Marcus Manilius

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We are always beginning to live, but are never living.

Marcus Manilius (fl. 1st century AD) was a Roman poet and astrologer, traditionally held to be the author of a poem in five books called Astronomica.



  • Per varios usus artem experientia fecit,
    Exemplo monstrante viam.
    • By several proofs experience art has made,
      Example being guide.
    • Book I, line 61. Quoted by Michel de Montaigne in Essays, Vol. III, Ch. 13 (tr. Charles Cotton).
      • Variant translation: Experience, after many trials, perfected the art, example showing the way.
  • Semper enim ex aliis alias proseminat usus.
    • Experience is always sowing the seed of one thing after another.
    • Book I, line 90.
  • Certis legibus omnia parent.
    • All things obey fixed laws.
    • Book I, line 479.
  • Quis credat tantas operum sine numine moles
    Ex minimis, caecoque creatum foedere mundum?
    • Who can believe that all these mighty works
      Have grown, unaided by the hand of God,
      From small beginnings? that the law is blind
      by which the world was made?
    • Book I, line 492, as reported in Dictionary of Quotations (classical) (1897) by T. B. Harbottle, p. 240.
  • Quot post excidium Trojae sunt eruta regna?
    Quot capti populi? quoties Fortuna per orbem
    Servitium imperiumque tulit, varieque revertit?
    • How many realms since Troy have been o'erthrown?
      How many nations captive led? How oft
      Has Fortune up and down throughout the world
      Changed slavery for dominion?
    • Book I, line 506, as reported in Dictionary of Quotations (classical) (1897) by T. B. Harbottle, p. 248.
  • Omnia mortali mutantur lege creata,
    Nec se cognoscunt terræ vertentibus annis,
    Et mutant variam faciem per sæcula gentes,
    At manet incolumis mundus suaque omnia servat.
    • Death's law brings change to all created things;
      Lands cease to know themselves as years roll on.
      As centuries pass, e'en nations change their form,
      Yet safe the world remains, with all it holds.
    • Book I, line 515, as reported in Dictionary of Quotations (classical) (1897) by T. B. Harbottle, p. 197.
      • G. P. Goold's translation: Everything born to a mortal existence is subject to change, nor does the earth notice that, despoiled by the passing years, it bears an appearance which varies through the ages.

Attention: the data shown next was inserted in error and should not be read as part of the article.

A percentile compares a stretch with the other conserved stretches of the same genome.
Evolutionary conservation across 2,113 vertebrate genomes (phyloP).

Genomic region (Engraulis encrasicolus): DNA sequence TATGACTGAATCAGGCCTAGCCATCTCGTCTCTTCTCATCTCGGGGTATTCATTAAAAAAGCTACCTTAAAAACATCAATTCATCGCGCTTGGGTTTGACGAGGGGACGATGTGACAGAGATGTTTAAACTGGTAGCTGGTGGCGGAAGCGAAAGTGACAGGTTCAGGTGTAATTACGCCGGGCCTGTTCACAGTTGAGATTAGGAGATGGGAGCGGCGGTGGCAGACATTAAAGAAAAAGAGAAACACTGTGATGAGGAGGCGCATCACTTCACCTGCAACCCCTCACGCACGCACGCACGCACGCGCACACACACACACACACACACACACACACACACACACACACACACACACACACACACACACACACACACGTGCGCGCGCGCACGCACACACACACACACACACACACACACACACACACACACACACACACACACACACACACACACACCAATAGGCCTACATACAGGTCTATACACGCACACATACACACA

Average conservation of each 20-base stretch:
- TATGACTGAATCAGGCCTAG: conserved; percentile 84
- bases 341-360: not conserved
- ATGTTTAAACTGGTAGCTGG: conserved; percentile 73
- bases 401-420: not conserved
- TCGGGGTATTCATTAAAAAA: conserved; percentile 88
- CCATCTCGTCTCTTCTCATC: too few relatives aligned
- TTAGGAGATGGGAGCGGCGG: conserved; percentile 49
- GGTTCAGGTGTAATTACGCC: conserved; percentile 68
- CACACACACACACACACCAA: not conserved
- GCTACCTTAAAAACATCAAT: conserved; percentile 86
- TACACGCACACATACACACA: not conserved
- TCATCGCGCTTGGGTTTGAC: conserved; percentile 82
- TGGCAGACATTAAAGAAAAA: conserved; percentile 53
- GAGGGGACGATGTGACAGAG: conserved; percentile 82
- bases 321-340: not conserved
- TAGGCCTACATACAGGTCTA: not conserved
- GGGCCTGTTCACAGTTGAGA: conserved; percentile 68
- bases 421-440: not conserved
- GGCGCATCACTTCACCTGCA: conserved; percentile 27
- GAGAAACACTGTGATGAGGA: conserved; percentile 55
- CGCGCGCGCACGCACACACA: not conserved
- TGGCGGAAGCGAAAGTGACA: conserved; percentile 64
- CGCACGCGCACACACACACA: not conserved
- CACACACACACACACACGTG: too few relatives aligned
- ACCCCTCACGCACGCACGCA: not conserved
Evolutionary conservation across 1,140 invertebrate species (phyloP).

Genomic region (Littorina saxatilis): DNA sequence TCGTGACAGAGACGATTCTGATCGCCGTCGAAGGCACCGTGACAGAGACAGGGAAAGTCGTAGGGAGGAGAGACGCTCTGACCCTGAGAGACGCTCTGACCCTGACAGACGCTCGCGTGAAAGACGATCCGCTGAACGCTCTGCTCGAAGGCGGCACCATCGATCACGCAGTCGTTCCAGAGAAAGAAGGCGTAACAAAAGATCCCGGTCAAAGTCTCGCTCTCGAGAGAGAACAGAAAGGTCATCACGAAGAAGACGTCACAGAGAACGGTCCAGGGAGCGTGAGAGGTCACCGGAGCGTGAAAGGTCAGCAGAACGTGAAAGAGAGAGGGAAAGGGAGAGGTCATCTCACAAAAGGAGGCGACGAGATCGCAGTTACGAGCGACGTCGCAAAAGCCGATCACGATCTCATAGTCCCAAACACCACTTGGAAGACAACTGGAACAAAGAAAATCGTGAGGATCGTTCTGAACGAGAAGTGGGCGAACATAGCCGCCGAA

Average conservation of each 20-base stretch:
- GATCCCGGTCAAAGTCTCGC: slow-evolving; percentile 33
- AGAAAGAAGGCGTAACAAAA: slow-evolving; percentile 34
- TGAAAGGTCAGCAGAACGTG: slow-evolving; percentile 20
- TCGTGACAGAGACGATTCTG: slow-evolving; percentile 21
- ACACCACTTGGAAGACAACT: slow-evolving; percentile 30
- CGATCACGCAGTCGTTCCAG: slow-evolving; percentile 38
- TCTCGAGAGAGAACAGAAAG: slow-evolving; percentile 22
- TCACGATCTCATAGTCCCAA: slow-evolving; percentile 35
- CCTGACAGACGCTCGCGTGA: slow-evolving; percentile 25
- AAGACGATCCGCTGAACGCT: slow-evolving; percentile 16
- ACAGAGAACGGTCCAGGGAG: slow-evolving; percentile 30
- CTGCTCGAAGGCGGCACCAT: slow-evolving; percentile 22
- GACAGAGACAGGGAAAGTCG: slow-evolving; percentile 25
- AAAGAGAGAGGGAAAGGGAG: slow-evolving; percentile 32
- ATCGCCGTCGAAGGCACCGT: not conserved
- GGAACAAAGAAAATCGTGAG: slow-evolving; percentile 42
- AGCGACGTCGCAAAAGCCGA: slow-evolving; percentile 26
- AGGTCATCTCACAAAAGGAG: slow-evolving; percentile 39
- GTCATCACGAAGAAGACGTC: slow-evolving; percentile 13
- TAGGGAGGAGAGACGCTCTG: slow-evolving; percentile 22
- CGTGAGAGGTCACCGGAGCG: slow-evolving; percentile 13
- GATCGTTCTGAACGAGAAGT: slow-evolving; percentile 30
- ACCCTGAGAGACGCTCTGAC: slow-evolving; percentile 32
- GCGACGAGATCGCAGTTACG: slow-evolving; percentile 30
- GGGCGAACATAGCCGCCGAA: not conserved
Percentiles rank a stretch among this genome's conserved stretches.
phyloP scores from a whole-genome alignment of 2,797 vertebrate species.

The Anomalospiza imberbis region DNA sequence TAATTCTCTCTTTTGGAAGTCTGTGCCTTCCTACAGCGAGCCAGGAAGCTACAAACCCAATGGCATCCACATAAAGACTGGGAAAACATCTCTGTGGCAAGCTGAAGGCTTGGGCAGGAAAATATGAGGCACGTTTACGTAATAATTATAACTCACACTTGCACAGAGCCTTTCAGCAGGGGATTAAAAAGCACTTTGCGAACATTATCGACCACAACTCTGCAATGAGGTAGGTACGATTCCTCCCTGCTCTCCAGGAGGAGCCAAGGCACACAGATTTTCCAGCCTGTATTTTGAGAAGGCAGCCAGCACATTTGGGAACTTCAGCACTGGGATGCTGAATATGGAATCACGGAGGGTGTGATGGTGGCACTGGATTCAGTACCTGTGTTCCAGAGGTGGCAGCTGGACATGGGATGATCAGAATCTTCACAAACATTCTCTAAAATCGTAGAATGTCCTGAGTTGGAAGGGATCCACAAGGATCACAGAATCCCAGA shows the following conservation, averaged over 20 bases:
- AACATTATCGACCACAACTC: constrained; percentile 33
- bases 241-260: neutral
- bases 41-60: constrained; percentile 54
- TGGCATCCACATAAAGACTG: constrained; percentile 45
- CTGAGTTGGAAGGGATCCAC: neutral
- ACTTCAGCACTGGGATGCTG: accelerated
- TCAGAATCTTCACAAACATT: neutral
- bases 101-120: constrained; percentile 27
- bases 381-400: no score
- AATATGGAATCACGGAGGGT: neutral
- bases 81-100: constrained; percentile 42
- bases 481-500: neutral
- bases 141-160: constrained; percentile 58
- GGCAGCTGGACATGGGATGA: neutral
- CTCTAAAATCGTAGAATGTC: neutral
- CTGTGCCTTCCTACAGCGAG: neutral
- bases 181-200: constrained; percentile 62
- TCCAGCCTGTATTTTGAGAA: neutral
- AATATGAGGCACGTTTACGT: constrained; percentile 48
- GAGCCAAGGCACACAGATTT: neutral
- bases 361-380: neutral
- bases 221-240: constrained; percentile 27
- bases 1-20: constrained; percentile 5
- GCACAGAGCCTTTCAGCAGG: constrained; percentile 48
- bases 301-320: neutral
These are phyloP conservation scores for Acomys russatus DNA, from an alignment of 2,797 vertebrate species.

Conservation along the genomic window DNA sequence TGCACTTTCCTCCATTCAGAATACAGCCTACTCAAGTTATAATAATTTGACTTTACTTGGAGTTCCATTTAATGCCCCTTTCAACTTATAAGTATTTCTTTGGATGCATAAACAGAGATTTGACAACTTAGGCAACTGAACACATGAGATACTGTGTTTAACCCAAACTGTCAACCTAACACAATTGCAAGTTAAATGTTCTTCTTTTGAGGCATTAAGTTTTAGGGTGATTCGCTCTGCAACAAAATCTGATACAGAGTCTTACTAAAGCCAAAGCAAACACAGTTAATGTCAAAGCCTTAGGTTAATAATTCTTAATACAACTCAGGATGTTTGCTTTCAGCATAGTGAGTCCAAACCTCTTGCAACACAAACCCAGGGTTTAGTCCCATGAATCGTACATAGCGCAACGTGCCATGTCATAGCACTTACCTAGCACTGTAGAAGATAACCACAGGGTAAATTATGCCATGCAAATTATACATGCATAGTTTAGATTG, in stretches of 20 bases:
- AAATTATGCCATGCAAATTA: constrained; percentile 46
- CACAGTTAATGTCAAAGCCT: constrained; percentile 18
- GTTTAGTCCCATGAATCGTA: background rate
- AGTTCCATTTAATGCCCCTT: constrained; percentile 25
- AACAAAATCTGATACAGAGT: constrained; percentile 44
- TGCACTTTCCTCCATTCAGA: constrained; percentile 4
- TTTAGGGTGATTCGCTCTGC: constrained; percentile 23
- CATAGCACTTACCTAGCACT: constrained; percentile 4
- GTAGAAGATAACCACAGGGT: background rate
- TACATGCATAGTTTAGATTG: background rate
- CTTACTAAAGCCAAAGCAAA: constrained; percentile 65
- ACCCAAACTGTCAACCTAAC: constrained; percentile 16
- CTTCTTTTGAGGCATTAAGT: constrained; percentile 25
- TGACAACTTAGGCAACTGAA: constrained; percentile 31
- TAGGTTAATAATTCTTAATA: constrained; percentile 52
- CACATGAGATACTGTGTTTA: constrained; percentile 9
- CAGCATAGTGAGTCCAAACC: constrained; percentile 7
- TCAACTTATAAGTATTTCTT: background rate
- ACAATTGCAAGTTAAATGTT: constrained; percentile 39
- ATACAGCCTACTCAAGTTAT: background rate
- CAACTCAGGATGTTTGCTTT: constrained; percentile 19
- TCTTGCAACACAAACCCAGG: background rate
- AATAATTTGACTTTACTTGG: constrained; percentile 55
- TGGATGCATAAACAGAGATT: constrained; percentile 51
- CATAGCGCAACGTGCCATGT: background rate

• Variant translation (disputed): Everything that is created is changed by the laws of man; the earth does not know itself in the revolution of years; even the races of man assume various forms in the course of ages.
  • Rationi nulla resistunt.
    Claustra nec immensæ moles, ceduntque recessus:
    Omnia succumbunt, ipsum est penetrabile cœlum.
    • No barriers, no masses of matter, however enormous, can withstand the powers of the mind. The remotest corners yield to them; all things succumb, the very heaven itself is laid open.
    • Book I, line 541.
  • Volat hora per orbem.
    • The hours fly around in a circle.
    • Book I, line 641.
  • Quis cœlum possit nisi cœli munere nosse?
    Et reperire deum nisi qui pars ipse deorum est?
    • Who can know heaven except by its gifts? and who can find out God, unless the man who is himself an emanation from God?
    • Book II, line 115.
  • Facile est ventis dare vela secundis,
    Fecundumque solum varias agitare per artes,
    Auroque atque ebori decus addere, cum rudis ipsa
    Materies niteat.
    • It is easy to spread the sails to propitious winds, and to cultivate in different ways a rich soil, and to give lustre to gold and ivory, when the very raw material itself shines.
    • Book III, line 26.
  • Æquo stat fœdere tempus.
    • Time stands with impartial law.
    • Book III, line 310.
Nascentes morimur.

We are born but to die.

  • Victuros agimus semper, nec vivimus unquam.
    • We are always beginning to live, but are never living.
    • Book IV, line 5.
  • Nascentes morimur, finisque ab origine pendet.
    • As we are born we die, and the end commences with the beginning.
    • Book IV, line 16. Quoted by Michel de Montaigne in Essays (1580), Book I, Chapter 19.
      • Variant translation: When we are born we die, our end is but the pendant of our beginning.
  • Labor est etiam ipse voluptas.
    • Labor is itself a pleasure.
    • Variant translation (reading ipsa): Even pleasure itself is a toil.
    • Book IV, line 155. Explained by Housman ad loc. The first reading is the correct one in the context.
  • Impendendus homo est, deus esse ut possit in ipso.
    • Man must be so weighed as though there were a God within him.
    • Book IV, line 407.
  • Exemplumque dei quisque est in imagine parva.
    • Every one is in a small way the image of God.
    • Book IV, line 895.
  • Materiae ne quaere modum; sed perspice vires
    Quas ratio, non pondus habet; ratio omnia vincit.
    • Seek not the measure of matter; fix your gaze
      Upon the power of reason, not of bulk;
      For reason 'tis that all things overcomes.
    • Book IV, line 924, as reported in Harbottle's Dictionary of Quotations (classical) (1897), p. 130.

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